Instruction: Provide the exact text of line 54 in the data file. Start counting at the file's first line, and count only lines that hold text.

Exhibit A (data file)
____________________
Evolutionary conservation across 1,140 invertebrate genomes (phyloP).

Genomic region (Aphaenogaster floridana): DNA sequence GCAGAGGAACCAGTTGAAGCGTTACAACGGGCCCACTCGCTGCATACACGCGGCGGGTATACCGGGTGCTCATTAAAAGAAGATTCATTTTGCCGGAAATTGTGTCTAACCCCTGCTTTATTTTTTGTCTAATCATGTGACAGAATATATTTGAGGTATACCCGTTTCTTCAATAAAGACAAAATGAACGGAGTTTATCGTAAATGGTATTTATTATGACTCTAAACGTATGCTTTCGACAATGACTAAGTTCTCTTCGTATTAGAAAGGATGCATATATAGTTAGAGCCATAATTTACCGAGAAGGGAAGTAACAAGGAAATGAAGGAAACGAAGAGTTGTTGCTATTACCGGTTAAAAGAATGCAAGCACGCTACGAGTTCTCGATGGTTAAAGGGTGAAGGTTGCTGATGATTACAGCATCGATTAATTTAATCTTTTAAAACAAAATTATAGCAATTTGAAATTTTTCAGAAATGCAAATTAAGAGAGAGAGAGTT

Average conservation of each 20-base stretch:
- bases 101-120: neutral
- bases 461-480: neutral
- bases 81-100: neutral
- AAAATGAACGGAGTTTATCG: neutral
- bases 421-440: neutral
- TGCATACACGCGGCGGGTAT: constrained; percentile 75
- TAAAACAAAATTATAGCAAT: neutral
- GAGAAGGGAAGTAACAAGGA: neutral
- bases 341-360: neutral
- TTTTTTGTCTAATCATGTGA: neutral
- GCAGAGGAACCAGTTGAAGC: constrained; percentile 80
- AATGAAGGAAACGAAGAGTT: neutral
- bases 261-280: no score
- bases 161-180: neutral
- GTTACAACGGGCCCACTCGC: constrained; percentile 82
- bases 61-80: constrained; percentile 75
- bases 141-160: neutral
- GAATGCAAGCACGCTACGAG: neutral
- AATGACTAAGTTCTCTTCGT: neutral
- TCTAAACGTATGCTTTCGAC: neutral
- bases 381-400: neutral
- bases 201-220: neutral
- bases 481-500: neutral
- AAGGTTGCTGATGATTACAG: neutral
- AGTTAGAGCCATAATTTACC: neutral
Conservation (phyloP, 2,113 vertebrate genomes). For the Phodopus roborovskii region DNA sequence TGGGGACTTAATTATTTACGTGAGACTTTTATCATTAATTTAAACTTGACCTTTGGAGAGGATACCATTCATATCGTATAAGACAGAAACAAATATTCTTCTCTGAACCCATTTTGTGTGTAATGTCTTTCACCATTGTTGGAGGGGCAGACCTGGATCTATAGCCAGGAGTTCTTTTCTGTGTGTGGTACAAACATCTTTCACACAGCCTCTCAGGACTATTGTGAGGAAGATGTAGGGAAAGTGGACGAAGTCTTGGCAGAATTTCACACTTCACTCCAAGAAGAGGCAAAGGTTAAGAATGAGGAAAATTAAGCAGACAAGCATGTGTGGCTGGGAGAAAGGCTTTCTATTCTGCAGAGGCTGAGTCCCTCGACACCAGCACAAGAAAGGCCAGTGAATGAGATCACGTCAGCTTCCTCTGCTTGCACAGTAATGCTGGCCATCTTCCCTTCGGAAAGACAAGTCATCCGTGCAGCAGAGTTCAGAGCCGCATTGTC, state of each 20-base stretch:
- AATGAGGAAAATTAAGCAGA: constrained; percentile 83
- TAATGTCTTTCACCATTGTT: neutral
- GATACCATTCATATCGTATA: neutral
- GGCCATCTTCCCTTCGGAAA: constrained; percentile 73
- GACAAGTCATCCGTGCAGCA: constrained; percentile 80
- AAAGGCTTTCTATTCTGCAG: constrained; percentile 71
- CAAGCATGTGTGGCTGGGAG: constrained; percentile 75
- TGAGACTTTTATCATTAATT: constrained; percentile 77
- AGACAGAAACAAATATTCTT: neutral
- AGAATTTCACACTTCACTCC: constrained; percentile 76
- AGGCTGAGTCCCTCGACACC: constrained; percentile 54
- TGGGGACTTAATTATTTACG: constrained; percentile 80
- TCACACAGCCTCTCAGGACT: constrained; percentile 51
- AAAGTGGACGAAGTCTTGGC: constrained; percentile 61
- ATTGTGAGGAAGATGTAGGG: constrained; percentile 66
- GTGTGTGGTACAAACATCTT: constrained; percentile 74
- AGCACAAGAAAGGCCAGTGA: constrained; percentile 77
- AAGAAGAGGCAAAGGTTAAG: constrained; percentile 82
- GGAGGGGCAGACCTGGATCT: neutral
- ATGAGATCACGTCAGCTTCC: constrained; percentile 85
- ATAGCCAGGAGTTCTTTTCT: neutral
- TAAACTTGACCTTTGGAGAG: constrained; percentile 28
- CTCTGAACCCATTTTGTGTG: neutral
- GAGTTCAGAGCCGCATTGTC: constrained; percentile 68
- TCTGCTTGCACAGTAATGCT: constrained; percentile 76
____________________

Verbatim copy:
- TCTGCTTGCACAGTAATGCT: constrained; percentile 76